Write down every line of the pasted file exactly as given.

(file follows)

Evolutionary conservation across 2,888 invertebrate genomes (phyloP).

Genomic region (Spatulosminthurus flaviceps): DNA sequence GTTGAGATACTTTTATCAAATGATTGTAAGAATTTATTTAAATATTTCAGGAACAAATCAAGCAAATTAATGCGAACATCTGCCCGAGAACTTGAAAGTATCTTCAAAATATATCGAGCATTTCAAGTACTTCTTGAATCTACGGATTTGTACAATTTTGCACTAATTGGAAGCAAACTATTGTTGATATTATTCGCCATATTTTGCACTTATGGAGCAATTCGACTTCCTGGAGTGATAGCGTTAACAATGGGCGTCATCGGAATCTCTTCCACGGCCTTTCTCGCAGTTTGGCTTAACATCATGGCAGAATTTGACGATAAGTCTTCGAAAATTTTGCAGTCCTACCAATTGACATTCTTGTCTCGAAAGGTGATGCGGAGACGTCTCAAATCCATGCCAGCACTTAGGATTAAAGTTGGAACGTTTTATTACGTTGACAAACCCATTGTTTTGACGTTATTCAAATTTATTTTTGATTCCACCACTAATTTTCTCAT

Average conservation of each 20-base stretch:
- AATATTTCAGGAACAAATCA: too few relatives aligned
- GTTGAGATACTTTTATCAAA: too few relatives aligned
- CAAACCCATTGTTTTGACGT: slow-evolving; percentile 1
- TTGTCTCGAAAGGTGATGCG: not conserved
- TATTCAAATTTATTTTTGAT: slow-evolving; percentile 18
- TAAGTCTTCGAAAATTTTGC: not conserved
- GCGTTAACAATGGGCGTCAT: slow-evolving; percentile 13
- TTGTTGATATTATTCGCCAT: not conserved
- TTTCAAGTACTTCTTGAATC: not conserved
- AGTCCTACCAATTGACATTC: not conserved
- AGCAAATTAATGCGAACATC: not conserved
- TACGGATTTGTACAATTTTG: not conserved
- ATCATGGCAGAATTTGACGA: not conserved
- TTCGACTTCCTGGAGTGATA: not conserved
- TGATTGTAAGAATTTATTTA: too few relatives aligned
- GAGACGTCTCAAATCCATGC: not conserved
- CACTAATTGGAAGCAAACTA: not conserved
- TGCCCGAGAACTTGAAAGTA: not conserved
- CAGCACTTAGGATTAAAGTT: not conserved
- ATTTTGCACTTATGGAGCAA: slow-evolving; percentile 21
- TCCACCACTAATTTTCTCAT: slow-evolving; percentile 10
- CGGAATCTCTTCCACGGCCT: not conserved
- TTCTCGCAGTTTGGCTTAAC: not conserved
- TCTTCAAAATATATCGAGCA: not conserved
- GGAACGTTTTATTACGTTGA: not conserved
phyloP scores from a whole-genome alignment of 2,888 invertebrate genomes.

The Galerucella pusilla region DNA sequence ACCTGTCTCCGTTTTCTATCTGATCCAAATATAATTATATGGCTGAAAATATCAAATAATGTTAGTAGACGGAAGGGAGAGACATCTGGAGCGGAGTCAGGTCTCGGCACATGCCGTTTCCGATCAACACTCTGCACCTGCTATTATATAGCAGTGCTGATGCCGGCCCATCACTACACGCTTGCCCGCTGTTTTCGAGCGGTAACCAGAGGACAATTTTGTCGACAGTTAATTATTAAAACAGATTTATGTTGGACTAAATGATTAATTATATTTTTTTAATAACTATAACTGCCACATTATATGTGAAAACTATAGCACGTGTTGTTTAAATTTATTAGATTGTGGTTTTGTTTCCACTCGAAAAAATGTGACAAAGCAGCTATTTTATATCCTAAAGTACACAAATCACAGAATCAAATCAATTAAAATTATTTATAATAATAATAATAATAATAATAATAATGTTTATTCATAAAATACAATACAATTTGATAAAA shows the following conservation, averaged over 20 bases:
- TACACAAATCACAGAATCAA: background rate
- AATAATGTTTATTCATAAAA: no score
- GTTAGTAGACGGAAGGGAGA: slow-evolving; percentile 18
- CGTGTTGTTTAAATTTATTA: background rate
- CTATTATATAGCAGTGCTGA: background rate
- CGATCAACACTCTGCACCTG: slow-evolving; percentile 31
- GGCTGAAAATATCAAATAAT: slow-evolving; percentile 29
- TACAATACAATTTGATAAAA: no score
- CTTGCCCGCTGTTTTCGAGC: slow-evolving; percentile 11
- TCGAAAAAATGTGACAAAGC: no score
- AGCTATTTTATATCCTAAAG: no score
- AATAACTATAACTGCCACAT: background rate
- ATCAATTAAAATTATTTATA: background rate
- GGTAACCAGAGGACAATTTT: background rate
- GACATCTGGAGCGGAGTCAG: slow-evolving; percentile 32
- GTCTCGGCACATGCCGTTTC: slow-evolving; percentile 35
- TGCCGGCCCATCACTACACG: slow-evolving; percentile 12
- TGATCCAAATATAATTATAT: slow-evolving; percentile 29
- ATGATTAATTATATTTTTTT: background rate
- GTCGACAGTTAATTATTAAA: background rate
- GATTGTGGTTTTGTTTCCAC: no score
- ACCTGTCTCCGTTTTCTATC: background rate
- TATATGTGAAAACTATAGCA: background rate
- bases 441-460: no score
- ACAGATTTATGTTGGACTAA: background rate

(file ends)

Evolutionary conservation across 2,888 invertebrate genomes (phyloP).

Genomic region (Spatulosminthurus flaviceps): DNA sequence GTTGAGATACTTTTATCAAATGATTGTAAGAATTTATTTAAATATTTCAGGAACAAATCAAGCAAATTAATGCGAACATCTGCCCGAGAACTTGAAAGTATCTTCAAAATATATCGAGCATTTCAAGTACTTCTTGAATCTACGGATTTGTACAATTTTGCACTAATTGGAAGCAAACTATTGTTGATATTATTCGCCATATTTTGCACTTATGGAGCAATTCGACTTCCTGGAGTGATAGCGTTAACAATGGGCGTCATCGGAATCTCTTCCACGGCCTTTCTCGCAGTTTGGCTTAACATCATGGCAGAATTTGACGATAAGTCTTCGAAAATTTTGCAGTCCTACCAATTGACATTCTTGTCTCGAAAGGTGATGCGGAGACGTCTCAAATCCATGCCAGCACTTAGGATTAAAGTTGGAACGTTTTATTACGTTGACAAACCCATTGTTTTGACGTTATTCAAATTTATTTTTGATTCCACCACTAATTTTCTCAT

Average conservation of each 20-base stretch:
- AATATTTCAGGAACAAATCA: too few relatives aligned
- GTTGAGATACTTTTATCAAA: too few relatives aligned
- CAAACCCATTGTTTTGACGT: slow-evolving; percentile 1
- TTGTCTCGAAAGGTGATGCG: not conserved
- TATTCAAATTTATTTTTGAT: slow-evolving; percentile 18
- TAAGTCTTCGAAAATTTTGC: not conserved
- GCGTTAACAATGGGCGTCAT: slow-evolving; percentile 13
- TTGTTGATATTATTCGCCAT: not conserved
- TTTCAAGTACTTCTTGAATC: not conserved
- AGTCCTACCAATTGACATTC: not conserved
- AGCAAATTAATGCGAACATC: not conserved
- TACGGATTTGTACAATTTTG: not conserved
- ATCATGGCAGAATTTGACGA: not conserved
- TTCGACTTCCTGGAGTGATA: not conserved
- TGATTGTAAGAATTTATTTA: too few relatives aligned
- GAGACGTCTCAAATCCATGC: not conserved
- CACTAATTGGAAGCAAACTA: not conserved
- TGCCCGAGAACTTGAAAGTA: not conserved
- CAGCACTTAGGATTAAAGTT: not conserved
- ATTTTGCACTTATGGAGCAA: slow-evolving; percentile 21
- TCCACCACTAATTTTCTCAT: slow-evolving; percentile 10
- CGGAATCTCTTCCACGGCCT: not conserved
- TTCTCGCAGTTTGGCTTAAC: not conserved
- TCTTCAAAATATATCGAGCA: not conserved
- GGAACGTTTTATTACGTTGA: not conserved
phyloP scores from a whole-genome alignment of 2,888 invertebrate genomes.

The Galerucella pusilla region DNA sequence ACCTGTCTCCGTTTTCTATCTGATCCAAATATAATTATATGGCTGAAAATATCAAATAATGTTAGTAGACGGAAGGGAGAGACATCTGGAGCGGAGTCAGGTCTCGGCACATGCCGTTTCCGATCAACACTCTGCACCTGCTATTATATAGCAGTGCTGATGCCGGCCCATCACTACACGCTTGCCCGCTGTTTTCGAGCGGTAACCAGAGGACAATTTTGTCGACAGTTAATTATTAAAACAGATTTATGTTGGACTAAATGATTAATTATATTTTTTTAATAACTATAACTGCCACATTATATGTGAAAACTATAGCACGTGTTGTTTAAATTTATTAGATTGTGGTTTTGTTTCCACTCGAAAAAATGTGACAAAGCAGCTATTTTATATCCTAAAGTACACAAATCACAGAATCAAATCAATTAAAATTATTTATAATAATAATAATAATAATAATAATAATGTTTATTCATAAAATACAATACAATTTGATAAAA shows the following conservation, averaged over 20 bases:
- TACACAAATCACAGAATCAA: background rate
- AATAATGTTTATTCATAAAA: no score
- GTTAGTAGACGGAAGGGAGA: slow-evolving; percentile 18
- CGTGTTGTTTAAATTTATTA: background rate
- CTATTATATAGCAGTGCTGA: background rate
- CGATCAACACTCTGCACCTG: slow-evolving; percentile 31
- GGCTGAAAATATCAAATAAT: slow-evolving; percentile 29
- TACAATACAATTTGATAAAA: no score
- CTTGCCCGCTGTTTTCGAGC: slow-evolving; percentile 11
- TCGAAAAAATGTGACAAAGC: no score
- AGCTATTTTATATCCTAAAG: no score
- AATAACTATAACTGCCACAT: background rate
- ATCAATTAAAATTATTTATA: background rate
- GGTAACCAGAGGACAATTTT: background rate
- GACATCTGGAGCGGAGTCAG: slow-evolving; percentile 32
- GTCTCGGCACATGCCGTTTC: slow-evolving; percentile 35
- TGCCGGCCCATCACTACACG: slow-evolving; percentile 12
- TGATCCAAATATAATTATAT: slow-evolving; percentile 29
- ATGATTAATTATATTTTTTT: background rate
- GTCGACAGTTAATTATTAAA: background rate
- GATTGTGGTTTTGTTTCCAC: no score
- ACCTGTCTCCGTTTTCTATC: background rate
- TATATGTGAAAACTATAGCA: background rate
- bases 441-460: no score
- ACAGATTTATGTTGGACTAA: background rate